Saturday, October 10, 2009

It's Fall, but the world is green...

My garden is green. My rose bushes are in flower. The jasmin is abundantly in blossom as it grows wildly up my facade. The grass is lush. All around me the world is rich in greens. Is this fall?

Well yes, the olives are nearly ready for picking. My friends at the olive oil mill tell me they're readying the mill -- cleaning all the equipment, re-organizing the tanks, getting everything working perfectly -- to open in ten days. And olives are a fall crop. They will take us into winter. The first will be picked in pleasant, sunny weather, and the last will often be picked during fierce gales of Mistral winds, fingerless gloves and winter coats exigés.

The wine harvest is in, the days are getting shorter. There are pumpkins in the fields, squash on the market stalls. My tomato plants are still producing, but meagerly. For a couple of weeks now I've been tempted by the mushrooms at the market, and seen little old men out scrounging with pocket knives and plastic bags by the cedar tree stumps lining the roads of my island. The signs are there.

And yet, it's so green. Where are all the colors? We're mid-way through October and the trees have barely begun to change. I don't smell fall. The leaves have still to tumble by more than a sprinkling into my courtyard. The rain came pouring down last night, but it encouraged the world to sprout and reach towards the sky. It did not moisten crushed, fallen leaves, nor leave that musty autumnal scent in the air. Crisp is not yet a word I can use for the weather.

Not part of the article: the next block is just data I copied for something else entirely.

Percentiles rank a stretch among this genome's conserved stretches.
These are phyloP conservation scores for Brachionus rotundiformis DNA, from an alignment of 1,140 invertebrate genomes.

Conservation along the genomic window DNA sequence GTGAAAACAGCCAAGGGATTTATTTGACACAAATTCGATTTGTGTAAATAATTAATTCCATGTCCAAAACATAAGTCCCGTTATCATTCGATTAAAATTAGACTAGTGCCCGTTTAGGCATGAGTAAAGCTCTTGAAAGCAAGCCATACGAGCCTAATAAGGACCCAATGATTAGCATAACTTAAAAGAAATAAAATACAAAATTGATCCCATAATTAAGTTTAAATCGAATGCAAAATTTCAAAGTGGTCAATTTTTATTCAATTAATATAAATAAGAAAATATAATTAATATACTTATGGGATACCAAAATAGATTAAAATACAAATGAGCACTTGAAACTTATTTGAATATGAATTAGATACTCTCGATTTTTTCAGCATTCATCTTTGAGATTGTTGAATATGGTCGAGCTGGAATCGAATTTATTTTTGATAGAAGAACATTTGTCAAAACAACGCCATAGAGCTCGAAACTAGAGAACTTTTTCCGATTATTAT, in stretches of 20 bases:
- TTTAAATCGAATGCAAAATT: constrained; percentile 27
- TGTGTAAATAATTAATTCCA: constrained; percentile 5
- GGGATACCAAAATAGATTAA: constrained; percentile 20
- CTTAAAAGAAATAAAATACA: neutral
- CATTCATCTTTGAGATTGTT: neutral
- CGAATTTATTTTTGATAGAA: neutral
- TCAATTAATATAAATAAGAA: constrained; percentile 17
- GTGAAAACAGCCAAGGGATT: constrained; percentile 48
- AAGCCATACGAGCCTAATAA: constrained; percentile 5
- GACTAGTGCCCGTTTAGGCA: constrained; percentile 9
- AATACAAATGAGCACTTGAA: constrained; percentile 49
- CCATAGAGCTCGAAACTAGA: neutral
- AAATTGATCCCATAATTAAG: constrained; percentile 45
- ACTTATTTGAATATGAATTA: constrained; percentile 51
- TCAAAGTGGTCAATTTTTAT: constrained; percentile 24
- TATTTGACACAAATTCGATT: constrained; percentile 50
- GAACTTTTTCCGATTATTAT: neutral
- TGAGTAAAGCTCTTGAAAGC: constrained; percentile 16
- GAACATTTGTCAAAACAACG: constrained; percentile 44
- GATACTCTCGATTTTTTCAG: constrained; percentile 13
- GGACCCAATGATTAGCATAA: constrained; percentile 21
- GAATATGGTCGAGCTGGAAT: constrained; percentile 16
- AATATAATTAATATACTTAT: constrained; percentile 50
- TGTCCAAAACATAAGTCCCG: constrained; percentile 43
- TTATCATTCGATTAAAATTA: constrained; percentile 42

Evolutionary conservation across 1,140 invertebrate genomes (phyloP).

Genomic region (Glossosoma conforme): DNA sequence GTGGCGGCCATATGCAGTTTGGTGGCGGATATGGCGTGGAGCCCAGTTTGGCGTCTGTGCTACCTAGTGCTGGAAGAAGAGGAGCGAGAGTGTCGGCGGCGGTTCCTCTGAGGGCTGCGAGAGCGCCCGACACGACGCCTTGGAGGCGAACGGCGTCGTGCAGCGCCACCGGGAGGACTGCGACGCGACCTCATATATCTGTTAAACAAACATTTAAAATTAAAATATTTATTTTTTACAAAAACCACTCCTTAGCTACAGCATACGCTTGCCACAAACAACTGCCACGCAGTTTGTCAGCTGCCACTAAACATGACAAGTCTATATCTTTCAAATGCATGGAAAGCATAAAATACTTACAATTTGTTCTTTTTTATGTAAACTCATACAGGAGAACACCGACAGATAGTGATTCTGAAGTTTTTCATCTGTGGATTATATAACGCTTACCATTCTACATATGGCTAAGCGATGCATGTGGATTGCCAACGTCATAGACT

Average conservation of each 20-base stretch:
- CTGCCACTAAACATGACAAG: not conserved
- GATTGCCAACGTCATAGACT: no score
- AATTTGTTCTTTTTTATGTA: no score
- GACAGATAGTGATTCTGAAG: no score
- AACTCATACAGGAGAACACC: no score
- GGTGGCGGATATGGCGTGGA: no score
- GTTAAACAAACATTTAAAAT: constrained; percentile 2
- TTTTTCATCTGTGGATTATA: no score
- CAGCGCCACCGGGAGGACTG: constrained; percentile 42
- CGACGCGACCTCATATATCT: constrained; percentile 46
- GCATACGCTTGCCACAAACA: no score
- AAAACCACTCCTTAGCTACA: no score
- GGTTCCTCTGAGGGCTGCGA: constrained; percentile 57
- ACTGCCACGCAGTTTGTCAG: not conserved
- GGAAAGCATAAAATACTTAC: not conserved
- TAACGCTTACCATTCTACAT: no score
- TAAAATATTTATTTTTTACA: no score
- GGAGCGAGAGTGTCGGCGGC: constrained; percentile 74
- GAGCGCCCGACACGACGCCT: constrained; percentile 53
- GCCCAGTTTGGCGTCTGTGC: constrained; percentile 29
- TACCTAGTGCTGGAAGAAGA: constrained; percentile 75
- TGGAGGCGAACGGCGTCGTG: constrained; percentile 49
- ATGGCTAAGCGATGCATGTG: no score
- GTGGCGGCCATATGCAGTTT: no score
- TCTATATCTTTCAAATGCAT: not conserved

I'm not complaining. We're out biking, walking, roller blading, climbing trees and more. Life is good. But strange. I feel like spring has come again. There are my rose bushes, smiling at me as they offer their most beautiful and delicate blossoms. White jasmin petals are strewn before my door as I step out ... not brown leaves.

I may need to program a biking week for this time next year. One including visits to the mills as they get ready, to the wineries where the wine is bubbling away, to the hills where the billy goats are now with their ladies, across the freshly tilled fields, under the sweet-scented pine, up the dirt road to visit our beekeeper and have a rich autumn meal laden in honey harvested over these past six months. With weather like this, what could be more lovely?

I was raised in New York, a land of four seasons. And part of me is still held in sway by the sight of maples and oaks and all those trees that change colors so majestically. I harbor memories of chilly nights under warm blankets, hikes across burgundy/yellow/orange coated hills at a friend's home in Vermont, hot toddies my style -- a grog of home-made cocoa and bourbon.

Soon, I'll have a touch of this. The vineyards will be red. The beech will turn yellow. The chestnut will be a rich brown, drop their fruit upon the ground and offer us both nourishment and handsome wrappings for cheese. Beneath the pine needles up in the hills I may find black trumpets trompettes de la mort, yellow girolles, pale pink pieds de moutons, or soft mossy-brown cèpes. Fall will come.

But for the moment, I'm living a second spring. It is a gift I shan't refuse.

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